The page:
The Michigan Daily-Thursday, September 4, 1980-Page 9-A
GOP in Detroit:
*Reflections of. a
student rep orter
came as no great surprise, although
the mystery surrounding Reagan's
choice for a running mate caused a
last-minute flurry of excitement the
night of July 16.
That is not to say convention
proceedings wete dull - far from it!
For me, what could have been an
unbearably uninteresting three days
was enlivened by the celebrities,
both media and non-media, that I
happened to glimpse.
For example, imagine yourself in
the lobby of the plush Pontchartrain
Hotel, watching Liz Taylor walk by.
The world-reknowned "beauty"
about whom so much has been writ-
ten is wearing an offensive red-and-
white dress accompanied by an
overly tacky bright red plastic belt.
Her outfit was a disappointment, to
say the least.
Another time I found myself on
Detroit's Kennedy Square, watching
the annual hot-pants contest (spon-
sored by The Detroit News, a
questionable comment on their
judgment of what makes good public
relations). Where else could you find
74-year-old Nick Feldman riding his
10-speed and wearing a sign saying,
"Thank you GOP from a,
Democrat"? It certainly gave a lot
of Good Humor ice cream vendors
AT THE CONVENTION
headquarters of NBC radio and
television, located on the main floor
of Cobo Hall, visitors were greeted
by a tasteful wall-sized cartoon
mural of John Chancellor and David
Brinkley. That mural and others
adorning the studio, I found out
later, cost upwards of 16,000 to have
done. Mr. Proxmire, I have a new
candidate for the "Golden Fleece
NBC's studio tour proved fruitful
in many other ways. I saw where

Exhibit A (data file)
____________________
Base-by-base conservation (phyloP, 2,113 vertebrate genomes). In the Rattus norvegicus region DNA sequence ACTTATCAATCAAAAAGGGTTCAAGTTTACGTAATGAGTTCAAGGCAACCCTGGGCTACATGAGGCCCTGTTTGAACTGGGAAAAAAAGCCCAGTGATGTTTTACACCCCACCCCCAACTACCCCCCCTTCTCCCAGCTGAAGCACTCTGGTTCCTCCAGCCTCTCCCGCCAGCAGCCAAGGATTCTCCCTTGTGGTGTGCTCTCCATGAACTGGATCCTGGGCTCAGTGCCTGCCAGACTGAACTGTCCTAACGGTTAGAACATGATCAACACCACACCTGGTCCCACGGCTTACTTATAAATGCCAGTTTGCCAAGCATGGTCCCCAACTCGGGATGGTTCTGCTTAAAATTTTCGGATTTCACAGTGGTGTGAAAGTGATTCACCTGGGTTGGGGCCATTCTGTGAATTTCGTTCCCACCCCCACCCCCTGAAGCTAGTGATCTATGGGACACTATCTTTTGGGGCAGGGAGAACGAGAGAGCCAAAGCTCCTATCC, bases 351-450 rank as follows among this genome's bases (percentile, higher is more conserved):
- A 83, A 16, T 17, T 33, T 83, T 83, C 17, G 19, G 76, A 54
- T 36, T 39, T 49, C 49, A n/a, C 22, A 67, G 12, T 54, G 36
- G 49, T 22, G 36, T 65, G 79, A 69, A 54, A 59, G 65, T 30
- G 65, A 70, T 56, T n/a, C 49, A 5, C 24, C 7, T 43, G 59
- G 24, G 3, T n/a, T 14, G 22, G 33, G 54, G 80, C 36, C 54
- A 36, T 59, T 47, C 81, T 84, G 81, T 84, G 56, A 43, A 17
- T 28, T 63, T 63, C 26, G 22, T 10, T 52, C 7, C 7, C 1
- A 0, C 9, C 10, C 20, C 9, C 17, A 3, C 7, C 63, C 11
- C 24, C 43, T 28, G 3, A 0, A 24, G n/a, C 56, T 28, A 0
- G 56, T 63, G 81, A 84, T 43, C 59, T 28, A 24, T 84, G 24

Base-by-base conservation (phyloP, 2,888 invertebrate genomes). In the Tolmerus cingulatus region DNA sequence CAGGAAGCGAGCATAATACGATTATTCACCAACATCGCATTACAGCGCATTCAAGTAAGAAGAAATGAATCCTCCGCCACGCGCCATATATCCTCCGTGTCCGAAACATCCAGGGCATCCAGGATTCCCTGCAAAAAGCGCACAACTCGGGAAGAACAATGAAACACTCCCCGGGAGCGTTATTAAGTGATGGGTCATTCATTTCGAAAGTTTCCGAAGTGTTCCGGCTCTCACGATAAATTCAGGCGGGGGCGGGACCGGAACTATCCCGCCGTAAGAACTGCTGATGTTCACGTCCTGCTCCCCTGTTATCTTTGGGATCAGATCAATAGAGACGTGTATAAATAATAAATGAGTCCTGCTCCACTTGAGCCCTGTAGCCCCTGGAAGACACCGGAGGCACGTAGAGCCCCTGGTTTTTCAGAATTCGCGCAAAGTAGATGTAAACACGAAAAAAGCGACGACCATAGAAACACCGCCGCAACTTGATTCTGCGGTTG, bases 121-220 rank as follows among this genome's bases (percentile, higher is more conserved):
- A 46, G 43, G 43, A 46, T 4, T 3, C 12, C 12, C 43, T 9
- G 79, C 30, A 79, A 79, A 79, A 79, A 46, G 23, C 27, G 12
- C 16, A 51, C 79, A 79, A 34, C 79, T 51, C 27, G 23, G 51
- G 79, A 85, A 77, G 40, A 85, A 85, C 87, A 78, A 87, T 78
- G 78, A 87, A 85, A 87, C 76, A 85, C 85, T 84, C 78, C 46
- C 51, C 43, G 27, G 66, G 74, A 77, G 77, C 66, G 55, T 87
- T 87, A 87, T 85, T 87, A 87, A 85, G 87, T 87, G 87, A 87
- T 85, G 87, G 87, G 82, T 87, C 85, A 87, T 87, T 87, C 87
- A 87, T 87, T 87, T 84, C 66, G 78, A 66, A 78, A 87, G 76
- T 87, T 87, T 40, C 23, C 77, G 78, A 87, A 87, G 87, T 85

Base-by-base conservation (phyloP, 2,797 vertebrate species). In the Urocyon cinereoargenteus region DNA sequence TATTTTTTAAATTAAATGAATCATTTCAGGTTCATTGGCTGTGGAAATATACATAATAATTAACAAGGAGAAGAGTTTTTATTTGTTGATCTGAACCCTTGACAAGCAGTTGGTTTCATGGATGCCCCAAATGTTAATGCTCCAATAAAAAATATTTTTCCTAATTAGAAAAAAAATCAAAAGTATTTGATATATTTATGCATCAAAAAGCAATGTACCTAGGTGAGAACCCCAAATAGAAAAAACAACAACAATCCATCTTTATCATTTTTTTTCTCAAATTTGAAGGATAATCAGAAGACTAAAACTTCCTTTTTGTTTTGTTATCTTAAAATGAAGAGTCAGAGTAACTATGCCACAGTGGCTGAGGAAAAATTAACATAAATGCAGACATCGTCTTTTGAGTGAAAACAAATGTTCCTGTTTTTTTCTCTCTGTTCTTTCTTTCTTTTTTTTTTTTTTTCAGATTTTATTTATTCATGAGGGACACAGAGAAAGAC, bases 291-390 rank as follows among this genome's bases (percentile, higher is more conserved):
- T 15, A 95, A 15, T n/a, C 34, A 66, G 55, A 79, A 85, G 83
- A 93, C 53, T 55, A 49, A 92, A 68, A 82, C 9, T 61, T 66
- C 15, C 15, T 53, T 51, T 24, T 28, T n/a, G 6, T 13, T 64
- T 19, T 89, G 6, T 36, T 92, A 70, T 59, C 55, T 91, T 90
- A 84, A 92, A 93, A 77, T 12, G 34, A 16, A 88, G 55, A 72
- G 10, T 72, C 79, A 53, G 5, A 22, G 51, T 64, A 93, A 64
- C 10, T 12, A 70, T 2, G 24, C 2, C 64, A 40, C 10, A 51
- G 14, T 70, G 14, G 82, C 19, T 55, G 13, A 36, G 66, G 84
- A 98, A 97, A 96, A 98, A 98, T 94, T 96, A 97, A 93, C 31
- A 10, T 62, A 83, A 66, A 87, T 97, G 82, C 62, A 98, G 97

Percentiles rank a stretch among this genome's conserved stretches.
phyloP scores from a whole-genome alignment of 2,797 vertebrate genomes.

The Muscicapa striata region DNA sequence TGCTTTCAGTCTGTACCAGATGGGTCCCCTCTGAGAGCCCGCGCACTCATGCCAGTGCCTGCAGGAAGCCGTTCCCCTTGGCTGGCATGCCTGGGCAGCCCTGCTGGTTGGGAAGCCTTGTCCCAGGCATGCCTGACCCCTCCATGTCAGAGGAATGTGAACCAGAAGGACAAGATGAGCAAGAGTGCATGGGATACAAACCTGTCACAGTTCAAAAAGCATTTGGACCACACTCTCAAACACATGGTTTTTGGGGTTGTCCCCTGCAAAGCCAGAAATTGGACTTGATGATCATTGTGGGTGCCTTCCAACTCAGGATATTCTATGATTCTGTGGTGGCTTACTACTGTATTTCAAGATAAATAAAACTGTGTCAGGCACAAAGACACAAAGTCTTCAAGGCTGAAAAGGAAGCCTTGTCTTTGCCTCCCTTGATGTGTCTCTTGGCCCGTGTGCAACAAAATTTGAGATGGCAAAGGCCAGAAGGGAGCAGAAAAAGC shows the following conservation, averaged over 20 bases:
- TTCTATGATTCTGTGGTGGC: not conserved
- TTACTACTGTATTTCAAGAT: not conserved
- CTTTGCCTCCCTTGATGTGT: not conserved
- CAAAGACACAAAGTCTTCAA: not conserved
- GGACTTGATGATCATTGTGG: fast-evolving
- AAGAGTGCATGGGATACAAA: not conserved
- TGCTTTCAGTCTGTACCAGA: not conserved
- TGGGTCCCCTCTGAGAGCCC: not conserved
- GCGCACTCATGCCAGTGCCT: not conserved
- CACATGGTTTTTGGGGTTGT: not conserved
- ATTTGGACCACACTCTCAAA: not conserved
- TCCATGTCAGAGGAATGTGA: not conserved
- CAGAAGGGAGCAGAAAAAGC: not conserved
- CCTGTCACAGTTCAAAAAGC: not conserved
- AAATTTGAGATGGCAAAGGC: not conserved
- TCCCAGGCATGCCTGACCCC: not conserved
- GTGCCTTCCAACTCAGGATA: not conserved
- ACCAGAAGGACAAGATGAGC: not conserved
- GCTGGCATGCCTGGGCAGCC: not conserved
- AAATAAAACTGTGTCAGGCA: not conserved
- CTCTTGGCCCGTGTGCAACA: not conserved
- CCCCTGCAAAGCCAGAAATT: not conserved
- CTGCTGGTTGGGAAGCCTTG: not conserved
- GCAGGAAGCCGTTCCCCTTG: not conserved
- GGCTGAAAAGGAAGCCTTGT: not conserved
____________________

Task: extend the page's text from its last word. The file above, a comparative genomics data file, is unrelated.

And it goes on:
and how both radio and television
news were put together, and chatted
briefly with the president of NBC
News. Too bad he didn't get me a
Lest you are beginning to think
this space is being used for nothing
more than a gossip column, I hasten
to say that I gained valuable
political insights from the conven-
tion as well. The way some of the
proceedings were conducted said a
lot about the Republican Party.
TAKE THE "Youth for Reagan"
delegation rally, for instance. The
first thing I saw on entering Ford
Auditorium was the "Let's Make
America Great Again" banner that
stretched across the top of the stage.
Indeed, the rally proved to be a
return to the "good old days" as
clean-cut young men and women
gave standing ovations to all four
speakers - George Bush, John Con-
nally, Robert Dole, and (last but not
least) Ben Fernandez.
Fernandez, the first Hispanic
Republican presidential candidate
and the least famous person on the
podium, typified Republican ideals
in his speech. "The American
Dream can come true - it did for
me," proclaimed Fernandez to the
adoring crowd (Fernandez made his
first million in the field of elec-
tronics and then "retired" to run for
"Poor people choose to be poor,"
See CONVENTION, Page 17
By JOYCE FRIEDEN
Another Republican Convention
came and went last July, and now
that the hullaballoo is long since
over, it will be put out of the collec-
tive public mind for another four
years. But for those of us who were
there, especially fellow collegiate
reporters, being a part of the con-
vention proceedings has left its in-
delible mark on our psyches.
As far as "'hard news" goes, no,
startling. developments occurred.
The pick of the presidential nominee
535 E. Liberty
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For a few days in July, the usually docile downtown area of Detroit became a wild, chaotic hellbroth of GOP conventioners.
Above, the roaring Republicans toot their horns for a new beginning.
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